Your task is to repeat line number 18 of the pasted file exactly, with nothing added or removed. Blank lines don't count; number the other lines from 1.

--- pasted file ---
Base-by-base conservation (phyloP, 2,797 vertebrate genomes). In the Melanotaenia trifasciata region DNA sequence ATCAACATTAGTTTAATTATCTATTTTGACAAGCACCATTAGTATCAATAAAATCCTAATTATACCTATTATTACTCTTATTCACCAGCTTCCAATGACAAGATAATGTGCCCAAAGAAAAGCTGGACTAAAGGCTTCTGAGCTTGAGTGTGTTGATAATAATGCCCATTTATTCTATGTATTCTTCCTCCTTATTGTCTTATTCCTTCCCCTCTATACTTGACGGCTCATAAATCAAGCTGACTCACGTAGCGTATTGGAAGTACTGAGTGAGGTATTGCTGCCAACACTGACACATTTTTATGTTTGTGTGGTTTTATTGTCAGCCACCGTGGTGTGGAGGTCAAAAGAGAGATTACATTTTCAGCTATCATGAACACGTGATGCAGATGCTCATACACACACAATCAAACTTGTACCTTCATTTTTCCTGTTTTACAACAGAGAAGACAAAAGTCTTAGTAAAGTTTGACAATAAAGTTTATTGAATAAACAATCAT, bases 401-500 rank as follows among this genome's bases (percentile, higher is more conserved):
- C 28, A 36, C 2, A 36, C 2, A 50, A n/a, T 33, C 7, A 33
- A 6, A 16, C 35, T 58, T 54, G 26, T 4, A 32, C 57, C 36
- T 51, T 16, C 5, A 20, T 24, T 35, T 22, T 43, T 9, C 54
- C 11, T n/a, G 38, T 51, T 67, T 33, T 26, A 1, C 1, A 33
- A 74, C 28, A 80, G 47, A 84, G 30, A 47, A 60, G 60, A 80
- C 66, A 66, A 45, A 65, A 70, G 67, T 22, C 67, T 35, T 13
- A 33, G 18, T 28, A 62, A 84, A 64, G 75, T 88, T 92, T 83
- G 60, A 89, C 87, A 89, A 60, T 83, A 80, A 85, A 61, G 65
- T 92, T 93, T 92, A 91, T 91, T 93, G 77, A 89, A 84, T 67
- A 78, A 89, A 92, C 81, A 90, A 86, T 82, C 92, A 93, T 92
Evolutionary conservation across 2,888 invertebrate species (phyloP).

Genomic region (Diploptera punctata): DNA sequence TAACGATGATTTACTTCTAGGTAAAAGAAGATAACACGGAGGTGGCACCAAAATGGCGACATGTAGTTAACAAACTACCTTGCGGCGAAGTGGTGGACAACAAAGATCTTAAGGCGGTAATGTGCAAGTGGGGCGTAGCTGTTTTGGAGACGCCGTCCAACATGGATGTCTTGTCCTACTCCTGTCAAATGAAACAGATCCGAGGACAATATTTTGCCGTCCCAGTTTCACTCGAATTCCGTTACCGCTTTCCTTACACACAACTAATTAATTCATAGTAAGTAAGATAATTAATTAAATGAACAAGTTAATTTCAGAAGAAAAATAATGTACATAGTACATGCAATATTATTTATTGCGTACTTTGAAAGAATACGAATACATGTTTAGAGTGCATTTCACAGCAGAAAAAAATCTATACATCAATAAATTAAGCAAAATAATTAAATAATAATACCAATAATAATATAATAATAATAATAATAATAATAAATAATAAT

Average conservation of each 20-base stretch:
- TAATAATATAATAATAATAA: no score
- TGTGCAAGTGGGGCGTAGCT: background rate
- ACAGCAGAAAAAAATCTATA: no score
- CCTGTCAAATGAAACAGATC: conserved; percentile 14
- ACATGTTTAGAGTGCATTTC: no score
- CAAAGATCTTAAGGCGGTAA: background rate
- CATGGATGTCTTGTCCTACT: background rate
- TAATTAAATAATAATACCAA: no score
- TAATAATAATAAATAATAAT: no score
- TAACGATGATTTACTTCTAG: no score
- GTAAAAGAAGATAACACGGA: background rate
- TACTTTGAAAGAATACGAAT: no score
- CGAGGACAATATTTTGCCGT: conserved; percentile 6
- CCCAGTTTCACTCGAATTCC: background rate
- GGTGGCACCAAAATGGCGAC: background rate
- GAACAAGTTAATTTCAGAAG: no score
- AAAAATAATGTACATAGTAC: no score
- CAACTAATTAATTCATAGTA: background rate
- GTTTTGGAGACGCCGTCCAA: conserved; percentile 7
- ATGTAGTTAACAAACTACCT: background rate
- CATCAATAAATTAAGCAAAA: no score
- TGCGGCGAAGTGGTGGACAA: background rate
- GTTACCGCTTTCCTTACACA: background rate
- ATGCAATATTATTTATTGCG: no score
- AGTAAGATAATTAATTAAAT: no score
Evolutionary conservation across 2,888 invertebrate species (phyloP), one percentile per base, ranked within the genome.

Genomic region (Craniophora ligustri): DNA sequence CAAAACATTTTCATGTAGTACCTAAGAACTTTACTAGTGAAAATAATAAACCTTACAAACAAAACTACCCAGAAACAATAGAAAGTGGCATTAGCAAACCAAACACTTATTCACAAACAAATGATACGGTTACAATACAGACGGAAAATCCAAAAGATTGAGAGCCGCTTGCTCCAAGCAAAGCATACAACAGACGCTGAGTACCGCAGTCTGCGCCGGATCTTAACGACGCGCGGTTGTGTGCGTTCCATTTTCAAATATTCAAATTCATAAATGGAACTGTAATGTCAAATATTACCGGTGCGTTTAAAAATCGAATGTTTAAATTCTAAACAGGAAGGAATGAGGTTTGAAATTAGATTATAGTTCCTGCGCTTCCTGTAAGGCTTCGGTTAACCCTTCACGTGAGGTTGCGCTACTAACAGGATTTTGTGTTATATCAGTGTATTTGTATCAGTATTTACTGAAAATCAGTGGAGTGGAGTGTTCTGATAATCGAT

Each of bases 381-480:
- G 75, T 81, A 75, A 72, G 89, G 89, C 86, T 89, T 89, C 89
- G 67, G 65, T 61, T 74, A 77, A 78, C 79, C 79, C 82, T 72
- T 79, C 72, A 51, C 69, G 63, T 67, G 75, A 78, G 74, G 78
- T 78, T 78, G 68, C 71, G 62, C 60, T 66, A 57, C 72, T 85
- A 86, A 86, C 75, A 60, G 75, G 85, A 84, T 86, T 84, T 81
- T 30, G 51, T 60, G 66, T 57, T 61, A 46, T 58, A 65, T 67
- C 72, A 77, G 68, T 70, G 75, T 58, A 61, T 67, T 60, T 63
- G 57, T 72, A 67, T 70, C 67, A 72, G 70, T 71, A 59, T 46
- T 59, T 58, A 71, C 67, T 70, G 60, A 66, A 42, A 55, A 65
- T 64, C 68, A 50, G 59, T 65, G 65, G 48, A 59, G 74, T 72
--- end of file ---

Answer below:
- CCTGTCAAATGAAACAGATC: conserved; percentile 14